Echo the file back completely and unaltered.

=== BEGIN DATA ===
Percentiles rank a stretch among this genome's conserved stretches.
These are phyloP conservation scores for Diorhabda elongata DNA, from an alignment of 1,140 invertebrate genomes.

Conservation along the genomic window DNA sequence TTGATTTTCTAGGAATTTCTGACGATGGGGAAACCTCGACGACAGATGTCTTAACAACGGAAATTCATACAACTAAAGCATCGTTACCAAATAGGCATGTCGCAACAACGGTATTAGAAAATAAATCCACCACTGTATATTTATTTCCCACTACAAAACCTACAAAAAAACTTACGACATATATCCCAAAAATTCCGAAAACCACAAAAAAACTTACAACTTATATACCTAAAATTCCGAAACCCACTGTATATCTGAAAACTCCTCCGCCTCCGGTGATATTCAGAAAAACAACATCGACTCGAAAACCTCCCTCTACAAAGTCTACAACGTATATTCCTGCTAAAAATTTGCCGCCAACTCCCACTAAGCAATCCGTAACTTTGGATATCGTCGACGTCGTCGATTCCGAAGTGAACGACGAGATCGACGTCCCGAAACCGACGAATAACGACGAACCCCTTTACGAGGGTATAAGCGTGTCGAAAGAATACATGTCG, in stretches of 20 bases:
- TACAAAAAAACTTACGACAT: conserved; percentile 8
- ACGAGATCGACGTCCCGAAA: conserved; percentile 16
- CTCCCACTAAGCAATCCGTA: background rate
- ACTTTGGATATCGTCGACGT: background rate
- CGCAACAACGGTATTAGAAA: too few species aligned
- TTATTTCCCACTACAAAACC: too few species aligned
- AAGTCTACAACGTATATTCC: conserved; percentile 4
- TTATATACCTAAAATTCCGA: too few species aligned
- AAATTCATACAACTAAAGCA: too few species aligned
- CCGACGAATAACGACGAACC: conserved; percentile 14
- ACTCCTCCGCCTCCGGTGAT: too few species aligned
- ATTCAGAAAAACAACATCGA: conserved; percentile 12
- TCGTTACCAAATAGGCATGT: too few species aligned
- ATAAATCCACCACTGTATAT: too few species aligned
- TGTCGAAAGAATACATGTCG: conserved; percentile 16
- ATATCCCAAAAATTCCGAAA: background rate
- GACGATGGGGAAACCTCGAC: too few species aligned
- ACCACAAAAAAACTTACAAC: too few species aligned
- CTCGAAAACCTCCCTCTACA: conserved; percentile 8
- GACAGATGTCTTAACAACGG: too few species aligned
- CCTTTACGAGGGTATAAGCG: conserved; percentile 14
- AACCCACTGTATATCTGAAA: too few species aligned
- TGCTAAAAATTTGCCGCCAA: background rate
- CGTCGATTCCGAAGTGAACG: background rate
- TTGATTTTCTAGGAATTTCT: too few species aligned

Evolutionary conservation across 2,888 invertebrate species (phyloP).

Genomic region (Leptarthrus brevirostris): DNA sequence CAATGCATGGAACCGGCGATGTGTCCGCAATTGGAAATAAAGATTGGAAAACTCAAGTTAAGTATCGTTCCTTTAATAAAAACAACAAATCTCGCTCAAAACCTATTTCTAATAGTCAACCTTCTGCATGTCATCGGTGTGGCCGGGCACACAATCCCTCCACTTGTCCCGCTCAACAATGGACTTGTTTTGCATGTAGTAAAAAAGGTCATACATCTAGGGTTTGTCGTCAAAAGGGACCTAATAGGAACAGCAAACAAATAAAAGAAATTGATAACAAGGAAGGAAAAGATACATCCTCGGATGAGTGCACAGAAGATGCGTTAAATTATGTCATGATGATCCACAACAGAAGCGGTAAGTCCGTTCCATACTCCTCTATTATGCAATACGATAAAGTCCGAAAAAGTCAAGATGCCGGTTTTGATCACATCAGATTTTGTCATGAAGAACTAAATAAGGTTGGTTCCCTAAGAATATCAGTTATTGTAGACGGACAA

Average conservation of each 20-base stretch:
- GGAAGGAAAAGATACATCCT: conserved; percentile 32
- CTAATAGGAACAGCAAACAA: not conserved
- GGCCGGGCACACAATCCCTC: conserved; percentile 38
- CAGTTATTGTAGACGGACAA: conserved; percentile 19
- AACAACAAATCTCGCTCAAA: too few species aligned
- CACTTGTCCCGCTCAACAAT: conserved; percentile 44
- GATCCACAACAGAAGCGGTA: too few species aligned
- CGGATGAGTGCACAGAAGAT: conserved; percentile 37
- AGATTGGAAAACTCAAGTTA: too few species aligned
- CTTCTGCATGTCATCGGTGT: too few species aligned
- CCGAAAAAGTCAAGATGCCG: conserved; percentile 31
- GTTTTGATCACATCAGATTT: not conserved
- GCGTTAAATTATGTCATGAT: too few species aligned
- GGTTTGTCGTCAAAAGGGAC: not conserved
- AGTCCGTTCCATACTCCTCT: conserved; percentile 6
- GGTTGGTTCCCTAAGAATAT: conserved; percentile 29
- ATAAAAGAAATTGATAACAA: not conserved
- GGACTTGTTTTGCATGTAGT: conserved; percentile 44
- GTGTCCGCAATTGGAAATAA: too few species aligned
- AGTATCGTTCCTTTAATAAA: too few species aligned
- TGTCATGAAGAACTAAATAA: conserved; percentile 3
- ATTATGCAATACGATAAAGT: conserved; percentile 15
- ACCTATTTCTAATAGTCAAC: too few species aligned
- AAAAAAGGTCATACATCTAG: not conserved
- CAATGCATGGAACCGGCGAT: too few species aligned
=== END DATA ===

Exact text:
Percentiles rank a stretch among this genome's conserved stretches.
These are phyloP conservation scores for Diorhabda elongata DNA, from an alignment of 1,140 invertebrate genomes.

Conservation along the genomic window DNA sequence TTGATTTTCTAGGAATTTCTGACGATGGGGAAACCTCGACGACAGATGTCTTAACAACGGAAATTCATACAACTAAAGCATCGTTACCAAATAGGCATGTCGCAACAACGGTATTAGAAAATAAATCCACCACTGTATATTTATTTCCCACTACAAAACCTACAAAAAAACTTACGACATATATCCCAAAAATTCCGAAAACCACAAAAAAACTTACAACTTATATACCTAAAATTCCGAAACCCACTGTATATCTGAAAACTCCTCCGCCTCCGGTGATATTCAGAAAAACAACATCGACTCGAAAACCTCCCTCTACAAAGTCTACAACGTATATTCCTGCTAAAAATTTGCCGCCAACTCCCACTAAGCAATCCGTAACTTTGGATATCGTCGACGTCGTCGATTCCGAAGTGAACGACGAGATCGACGTCCCGAAACCGACGAATAACGACGAACCCCTTTACGAGGGTATAAGCGTGTCGAAAGAATACATGTCG, in stretches of 20 bases:
- TACAAAAAAACTTACGACAT: conserved; percentile 8
- ACGAGATCGACGTCCCGAAA: conserved; percentile 16
- CTCCCACTAAGCAATCCGTA: background rate
- ACTTTGGATATCGTCGACGT: background rate
- CGCAACAACGGTATTAGAAA: too few species aligned
- TTATTTCCCACTACAAAACC: too few species aligned
- AAGTCTACAACGTATATTCC: conserved; percentile 4
- TTATATACCTAAAATTCCGA: too few species aligned
- AAATTCATACAACTAAAGCA: too few species aligned
- CCGACGAATAACGACGAACC: conserved; percentile 14
- ACTCCTCCGCCTCCGGTGAT: too few species aligned
- ATTCAGAAAAACAACATCGA: conserved; percentile 12
- TCGTTACCAAATAGGCATGT: too few species aligned
- ATAAATCCACCACTGTATAT: too few species aligned
- TGTCGAAAGAATACATGTCG: conserved; percentile 16
- ATATCCCAAAAATTCCGAAA: background rate
- GACGATGGGGAAACCTCGAC: too few species aligned
- ACCACAAAAAAACTTACAAC: too few species aligned
- CTCGAAAACCTCCCTCTACA: conserved; percentile 8
- GACAGATGTCTTAACAACGG: too few species aligned
- CCTTTACGAGGGTATAAGCG: conserved; percentile 14
- AACCCACTGTATATCTGAAA: too few species aligned
- TGCTAAAAATTTGCCGCCAA: background rate
- CGTCGATTCCGAAGTGAACG: background rate
- TTGATTTTCTAGGAATTTCT: too few species aligned

Evolutionary conservation across 2,888 invertebrate species (phyloP).

Genomic region (Leptarthrus brevirostris): DNA sequence CAATGCATGGAACCGGCGATGTGTCCGCAATTGGAAATAAAGATTGGAAAACTCAAGTTAAGTATCGTTCCTTTAATAAAAACAACAAATCTCGCTCAAAACCTATTTCTAATAGTCAACCTTCTGCATGTCATCGGTGTGGCCGGGCACACAATCCCTCCACTTGTCCCGCTCAACAATGGACTTGTTTTGCATGTAGTAAAAAAGGTCATACATCTAGGGTTTGTCGTCAAAAGGGACCTAATAGGAACAGCAAACAAATAAAAGAAATTGATAACAAGGAAGGAAAAGATACATCCTCGGATGAGTGCACAGAAGATGCGTTAAATTATGTCATGATGATCCACAACAGAAGCGGTAAGTCCGTTCCATACTCCTCTATTATGCAATACGATAAAGTCCGAAAAAGTCAAGATGCCGGTTTTGATCACATCAGATTTTGTCATGAAGAACTAAATAAGGTTGGTTCCCTAAGAATATCAGTTATTGTAGACGGACAA

Average conservation of each 20-base stretch:
- GGAAGGAAAAGATACATCCT: conserved; percentile 32
- CTAATAGGAACAGCAAACAA: not conserved
- GGCCGGGCACACAATCCCTC: conserved; percentile 38
- CAGTTATTGTAGACGGACAA: conserved; percentile 19
- AACAACAAATCTCGCTCAAA: too few species aligned
- CACTTGTCCCGCTCAACAAT: conserved; percentile 44
- GATCCACAACAGAAGCGGTA: too few species aligned
- CGGATGAGTGCACAGAAGAT: conserved; percentile 37
- AGATTGGAAAACTCAAGTTA: too few species aligned
- CTTCTGCATGTCATCGGTGT: too few species aligned
- CCGAAAAAGTCAAGATGCCG: conserved; percentile 31
- GTTTTGATCACATCAGATTT: not conserved
- GCGTTAAATTATGTCATGAT: too few species aligned
- GGTTTGTCGTCAAAAGGGAC: not conserved
- AGTCCGTTCCATACTCCTCT: conserved; percentile 6
- GGTTGGTTCCCTAAGAATAT: conserved; percentile 29
- ATAAAAGAAATTGATAACAA: not conserved
- GGACTTGTTTTGCATGTAGT: conserved; percentile 44
- GTGTCCGCAATTGGAAATAA: too few species aligned
- AGTATCGTTCCTTTAATAAA: too few species aligned
- TGTCATGAAGAACTAAATAA: conserved; percentile 3
- ATTATGCAATACGATAAAGT: conserved; percentile 15
- ACCTATTTCTAATAGTCAAC: too few species aligned
- AAAAAAGGTCATACATCTAG: not conserved
- CAATGCATGGAACCGGCGAT: too few species aligned